First Published: 2017-05-18

Turkey says won't 'beg' Germany to remain at NATO base
Ankara, Berlin are locked in another spat over Turkey's refusal to allow German lawmakers to visit Incirlik base near Syria.
Middle East Online

German Defence Minister Ursula von der Leyen visits German Armed Forces Bundeswehr at Incirlik base in Turkey

ANKARA - Turkey on Thursday hit back at German threats to pull its troops out of a key NATO base on its soil, saying it would "not beg" them to stay.

Ankara and Berlin are locked in another spat over Turkey's refusal to allow German lawmakers to visit the Incirlik base near Syria, which is used by the international coalition fighting the Islamic State group.

Germany warned earlier this week that it could move its troops elsewhere, with German Foreign Minister Sigmar Gabriel accusing Turkey of "blackmail".

"It is up to them, we will not beg them," Turkish Foreign Minister Mevlut Cavusoglu told NTV, saying Ankara was not blackmailing Germany.

Germany has about 250 military personnel stationed at the base, flying Tornado surveillance missions over Syria and refuelling flights for partner nations battling IS jihadists.

Chancellor Angela Merkel on Monday described Turkey's position as "unfortunate", saying that Germany, while continuing talks to resolve the issue, would also look for alternatives, including in Jordan.

Gabriel accused Ankara on Wednesday of "looking to blackmail" the German parliament.

"If it is not possible to work normally at Incirlik -- and this includes visits by German parliament lawmakers -- then we will have to look for alternatives," he told German newspaper Neue Osnabrucker Zeitung.

"I can only hope that the Turkish government will change its mind in the coming days. Otherwise, the parliament will no longer let our soldiers go to Turkey."

Cavusoglu said if Gabriel made such remarks, it was "disrespectful" as Turkish and German officials were working to improve relations.

He said Gabriel had made different remarks in private, suggesting the minister was using the dispute for political gain ahead of September elections in Germany.

Ties between the NATO allies have been strained since the failed coup in Turkey last year, but have worsened over multiple issues including the referendum campaign to expand President Recep Tayyip Erdogan's powers.

Relations plunged further after Turkey imprisoned Deniz Yucel, a German-Turkish journalist with Die Welt, on terror charges earlier this year while Germany granted political asylum to some Turkish military officers accused of involvement in the attempted putsch.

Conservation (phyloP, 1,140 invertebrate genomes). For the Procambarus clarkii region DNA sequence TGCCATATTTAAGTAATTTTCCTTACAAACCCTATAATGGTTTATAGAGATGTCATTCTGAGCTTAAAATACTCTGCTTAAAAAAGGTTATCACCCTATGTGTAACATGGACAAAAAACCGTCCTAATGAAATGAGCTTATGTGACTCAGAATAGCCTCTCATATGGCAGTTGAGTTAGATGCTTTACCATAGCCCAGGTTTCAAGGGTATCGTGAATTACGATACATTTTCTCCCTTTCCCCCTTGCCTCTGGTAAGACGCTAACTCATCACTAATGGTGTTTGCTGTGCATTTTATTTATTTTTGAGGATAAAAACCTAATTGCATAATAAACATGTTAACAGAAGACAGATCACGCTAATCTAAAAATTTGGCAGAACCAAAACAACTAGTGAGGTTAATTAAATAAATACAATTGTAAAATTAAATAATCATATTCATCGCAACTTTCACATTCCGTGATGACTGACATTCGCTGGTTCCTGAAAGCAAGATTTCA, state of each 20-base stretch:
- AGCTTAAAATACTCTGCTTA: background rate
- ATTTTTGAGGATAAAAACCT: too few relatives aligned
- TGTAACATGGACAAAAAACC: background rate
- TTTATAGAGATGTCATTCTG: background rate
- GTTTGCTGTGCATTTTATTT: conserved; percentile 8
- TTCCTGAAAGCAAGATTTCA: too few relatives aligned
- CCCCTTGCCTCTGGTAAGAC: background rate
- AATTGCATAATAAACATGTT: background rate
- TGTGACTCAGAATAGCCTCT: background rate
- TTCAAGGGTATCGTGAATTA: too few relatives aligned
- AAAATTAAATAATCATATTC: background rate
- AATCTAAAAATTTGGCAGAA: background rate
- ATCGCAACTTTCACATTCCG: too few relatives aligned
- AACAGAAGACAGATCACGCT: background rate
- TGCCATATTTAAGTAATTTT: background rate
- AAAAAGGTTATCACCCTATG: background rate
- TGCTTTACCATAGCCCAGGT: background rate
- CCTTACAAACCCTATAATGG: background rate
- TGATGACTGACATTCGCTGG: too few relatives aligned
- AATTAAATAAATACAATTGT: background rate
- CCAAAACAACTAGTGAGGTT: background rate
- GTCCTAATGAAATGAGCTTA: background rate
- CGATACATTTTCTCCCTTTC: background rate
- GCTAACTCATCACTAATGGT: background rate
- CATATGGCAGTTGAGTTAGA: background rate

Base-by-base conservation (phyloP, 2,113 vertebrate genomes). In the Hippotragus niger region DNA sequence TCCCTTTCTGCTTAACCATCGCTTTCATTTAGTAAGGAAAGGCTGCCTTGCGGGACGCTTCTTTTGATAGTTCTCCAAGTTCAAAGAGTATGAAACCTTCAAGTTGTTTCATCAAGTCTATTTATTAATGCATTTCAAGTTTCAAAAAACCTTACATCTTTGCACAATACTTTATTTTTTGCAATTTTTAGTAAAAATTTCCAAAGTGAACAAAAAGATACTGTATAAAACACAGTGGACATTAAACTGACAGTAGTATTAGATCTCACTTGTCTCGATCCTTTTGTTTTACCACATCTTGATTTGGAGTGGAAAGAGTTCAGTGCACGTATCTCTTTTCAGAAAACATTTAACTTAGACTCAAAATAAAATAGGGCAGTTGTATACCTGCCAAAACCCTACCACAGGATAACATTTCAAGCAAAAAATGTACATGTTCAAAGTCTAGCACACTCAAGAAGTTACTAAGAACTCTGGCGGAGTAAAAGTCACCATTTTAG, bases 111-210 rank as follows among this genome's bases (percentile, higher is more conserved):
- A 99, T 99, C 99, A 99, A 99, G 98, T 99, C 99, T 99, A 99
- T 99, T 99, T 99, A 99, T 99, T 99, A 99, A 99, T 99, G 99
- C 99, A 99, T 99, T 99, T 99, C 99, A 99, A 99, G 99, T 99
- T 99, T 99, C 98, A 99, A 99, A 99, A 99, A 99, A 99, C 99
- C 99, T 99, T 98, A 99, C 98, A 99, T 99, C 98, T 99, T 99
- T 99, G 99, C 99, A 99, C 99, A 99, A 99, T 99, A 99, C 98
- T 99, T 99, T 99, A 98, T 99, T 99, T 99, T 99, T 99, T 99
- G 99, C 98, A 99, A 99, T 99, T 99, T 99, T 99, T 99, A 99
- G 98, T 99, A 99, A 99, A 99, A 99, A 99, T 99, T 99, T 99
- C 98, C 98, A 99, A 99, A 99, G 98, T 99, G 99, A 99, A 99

Last year, another row over Incirlik saw Turkey deny German lawmakers the right to visit for many months after the German parliament voted to recognise the Ottoman Empire's World War I-era massacre of Armenians as a genocide.

 

Britain probes jihadist network amid row with US intelligence

Trump gets rough ride in EU, NATO meeting

Qatari FM says country victim of smear campaign, particularly in US

Probe finds over 100 Mosul civilians killed in US air strike

Faz3a, a local NGO mobilising young people to help Mosul refugees

24 killed in attack on Egypt Christians

Turkey says over 4,000 judges, prosecutors dismissed since coup

US-led strikes kill 35 civilians in east Syria

Palestinian president says US should mediate hunger strike

Libya says working closely with Britain over concert attack

EU leaders, Erdogan meet in bid to ease tensions

Myanmar to deport Turkish family wanted for alleged coup links

Iran says it has built third underground missile factory

Saudi minister confident on oil output deal

Egyptians brace for austere Ramadan

Egypt blocks several media websites including Jazeera

IS suicide bomber kills five in Somalia

Israel uneasy over 'crazy' regional arms race

Algeria president replaces Prime Minister

16 civilians dead in coalition strikes near Raqa

4 arrested in Tunisia anti-corruption drive

German MPs call off Turkey visit as tensions fester

Palestinian hunger strike row draws solidarity, controversy

Britain raises terror alert, deploys troops after concert massacre

Qatar probes state news agency hack

At least 20 migrants killed in Mediterranean

Israeli joy at Trump visit lacks substance

Oman evacuates Australian man from Yemen

Bahrain police open fire on Shiite protest, kill five

Turkey arrests hunger strikers on terror charges

Jewish extremists ejected from Aqsa mosque compound

Prominent Egypt rights lawyer detained

Oil producers to extend output curbs at OPEC meeting

NATO aims to break Turkey-Austria partnership deadlock

Tunisia tensions simmer after protester's death

Terrorist bomb attack kills 22 at UK pop concert

Bahrain police raid Shiite sit-in killing one protester

Trump says Israelis, Palestinians ‘can make a deal’

Five dead in Syria car bomb attacks

Syria civilians suffer deadliest month of US-led strikes

US forces raid Al-Qaeda in Yemen, kill seven jihadists

Islamists to join Algeria cabinet despite poor results

Tunisia's 2.1% GDP growth marks economic upturn

Trump meets Palestinian leader in Bethlehem

Istanbul demolishes nightclub targeted in New Year attack